The Student Newspaper of DePaul University

The DePaulia

The Student Newspaper of DePaul University

The DePaulia

The Student Newspaper of DePaul University

The DePaulia

Torn legacies, tough audiences and a building controversy against the Golden Globes

Torn legacies, tough audiences and a building controversy against the Golden Globes
Mara Logan

Between “Oppenheimer” winning big, Taylor Swift’s attendance and a red carpet runway for hollywood’s biggest celebrities, on Jan. 7 the 81st annual Golden Globes was broadcasted across television screen’s worldwide.

And with it, audience’s reflected on their relationship to the decade spanning award show.

“Personally, I only use the Golden Globes as a precursor to what we may see happen in the Oscars,” said Calvin Benedict, a sophomore at DePaul majoring in media and cinema studies. “I think award shows do a good job in at least recognizing movies, shows, video games, music, etc. … but when I watch, I take it with a grain of salt.”

According to Nielson ratings data, 9.4 million viewers tuned into the program, up more than 50% from the 2023 broadcast. As the public eye tuned in for celebrity antics it would be the show’s presenter that captured the most screen time.

Jo Koy, a Filipino American comedian, rang in the broadcast with a series of gags and monologues aimed at last year’s pop culture trends. Between the celebrities in attendance and the audiences at home, these jokes seemed to overshadow newfound success stories.

Koy retorted on the speeches he projected by firing darts at the writers responsible for their creation. A step towards personal security, his actions identified the challenges behind any good presentation.

Lori Klinka, a professional speaker and adjunct professor of instruction at Columbia College Chicago, defined the do’s and don’ts behind public communication. Placing the audience above yourself stood at the top of that list.

“It’s not about you,” Klinka said. “It’s not about the message. It’s about the audience getting it, and 90% of your focus should be on that alone. People don’t want you to be perfect. They want you to be authentic.”

A social balancing act for any host, appealing to hundreds of people can be a daunting challenge. Add television to the mix, and that number moves to the millions. With multiple audiences across multiple platforms, this fear of appeal can begin to widen.

Neil Heitz, director of event production for the City of Chicago and adjunct professor at DePaul’s College of Communication, acknowledged this growing challenge and its distortive effects.

“Network television has to appeal to such a broad audience,” Heitz said. “It has to have a little bit of flavor for everybody, but sometimes when you have to be all things to everyone, you become no things to anyone. When you’re trying to do too much, and no one knows what you’ve actually set out to do.”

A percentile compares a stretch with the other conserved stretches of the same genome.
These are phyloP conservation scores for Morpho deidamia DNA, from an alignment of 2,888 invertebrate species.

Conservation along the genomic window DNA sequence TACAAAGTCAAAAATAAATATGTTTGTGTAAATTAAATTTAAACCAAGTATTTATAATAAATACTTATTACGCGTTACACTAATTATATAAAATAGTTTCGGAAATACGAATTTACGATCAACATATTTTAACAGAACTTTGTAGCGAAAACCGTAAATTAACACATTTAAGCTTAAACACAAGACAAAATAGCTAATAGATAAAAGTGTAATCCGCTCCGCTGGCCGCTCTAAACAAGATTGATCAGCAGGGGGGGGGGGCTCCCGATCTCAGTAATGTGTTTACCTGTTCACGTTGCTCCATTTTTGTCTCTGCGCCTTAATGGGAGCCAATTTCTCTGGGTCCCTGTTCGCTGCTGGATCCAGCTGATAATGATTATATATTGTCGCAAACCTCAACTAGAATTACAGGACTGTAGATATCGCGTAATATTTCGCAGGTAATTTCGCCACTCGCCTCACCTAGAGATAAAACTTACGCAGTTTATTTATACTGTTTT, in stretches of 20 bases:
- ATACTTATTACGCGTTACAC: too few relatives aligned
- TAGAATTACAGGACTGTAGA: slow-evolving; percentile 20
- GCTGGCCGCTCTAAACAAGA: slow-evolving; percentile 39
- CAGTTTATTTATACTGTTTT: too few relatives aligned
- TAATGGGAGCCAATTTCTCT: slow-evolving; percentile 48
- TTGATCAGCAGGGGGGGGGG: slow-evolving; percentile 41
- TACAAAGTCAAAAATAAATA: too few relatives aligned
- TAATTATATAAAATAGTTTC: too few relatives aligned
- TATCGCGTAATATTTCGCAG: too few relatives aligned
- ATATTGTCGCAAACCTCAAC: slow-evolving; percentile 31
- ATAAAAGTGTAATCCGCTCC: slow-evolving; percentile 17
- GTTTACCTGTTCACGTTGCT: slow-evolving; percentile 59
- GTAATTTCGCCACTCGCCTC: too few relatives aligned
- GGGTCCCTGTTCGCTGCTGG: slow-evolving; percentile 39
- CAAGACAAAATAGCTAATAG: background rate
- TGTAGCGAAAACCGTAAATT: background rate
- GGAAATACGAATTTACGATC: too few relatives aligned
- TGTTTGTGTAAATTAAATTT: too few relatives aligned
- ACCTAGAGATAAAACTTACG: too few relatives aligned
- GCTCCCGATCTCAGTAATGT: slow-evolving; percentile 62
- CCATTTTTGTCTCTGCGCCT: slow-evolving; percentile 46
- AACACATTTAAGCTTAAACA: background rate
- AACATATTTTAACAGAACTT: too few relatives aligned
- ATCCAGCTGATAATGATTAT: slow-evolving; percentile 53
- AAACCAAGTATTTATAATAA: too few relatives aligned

An appeal is needed for everyone involved, especially those who bankroll the production; ownership of the Globes would change hands from one year to the next. In June of last year, the program was acquired by private equity firm Eldridge Industries and Dick Clark Productions, taking over from the now-defunct Hollywood Foreign Press Association (HFPA).

Having produced the show for nearly seven decades, the HFPA was layered with controversy during its tenure. Among sexual assault claims, rigged votes and most recently a lack of diversity among a voting body of 87 members, public doubt followed the organization. As such, the broadcast suffered.

With last year’s program earning a record-low telecast of 6.3 million viewers, audiences felt they had enough. Yet despite a poor track record and a hosting challenge, people behind the scenes worked hard so viewers could feel at ease.

“Every executive event producer wants the event to look as if it were the easiest thing in the world,” Heitz said. “The easier you make an event look, the less effort audiences think it takes but the real reality is that many people worked way harder than anybody will ever know.”

Thousands of industry professionals join together in hopes of creating a successful broadcast. From the servers to the camera crew, from the editors to the busboys, viewers watch on as the production cogs silently turn.

But despite all that work, certain reputation’s fail to be shaken off. 

Second fiddle to more revered award circuits, the Golden Globes must face its own balancing act. Threading a thin line between the celebration or exploitation of art for social attention. All the while hundreds work to reaffirm a simple structure.

“I mean at the core of what it is, it’s all about opening an envelope and reading a name,” Heitz said.

In pushing past controversy, the award show continues to face its biggest challenge. Keeping audiences comfortable, the cogs quiet and among all, a timeslot in the larger network of mainstream culture.

More to Discover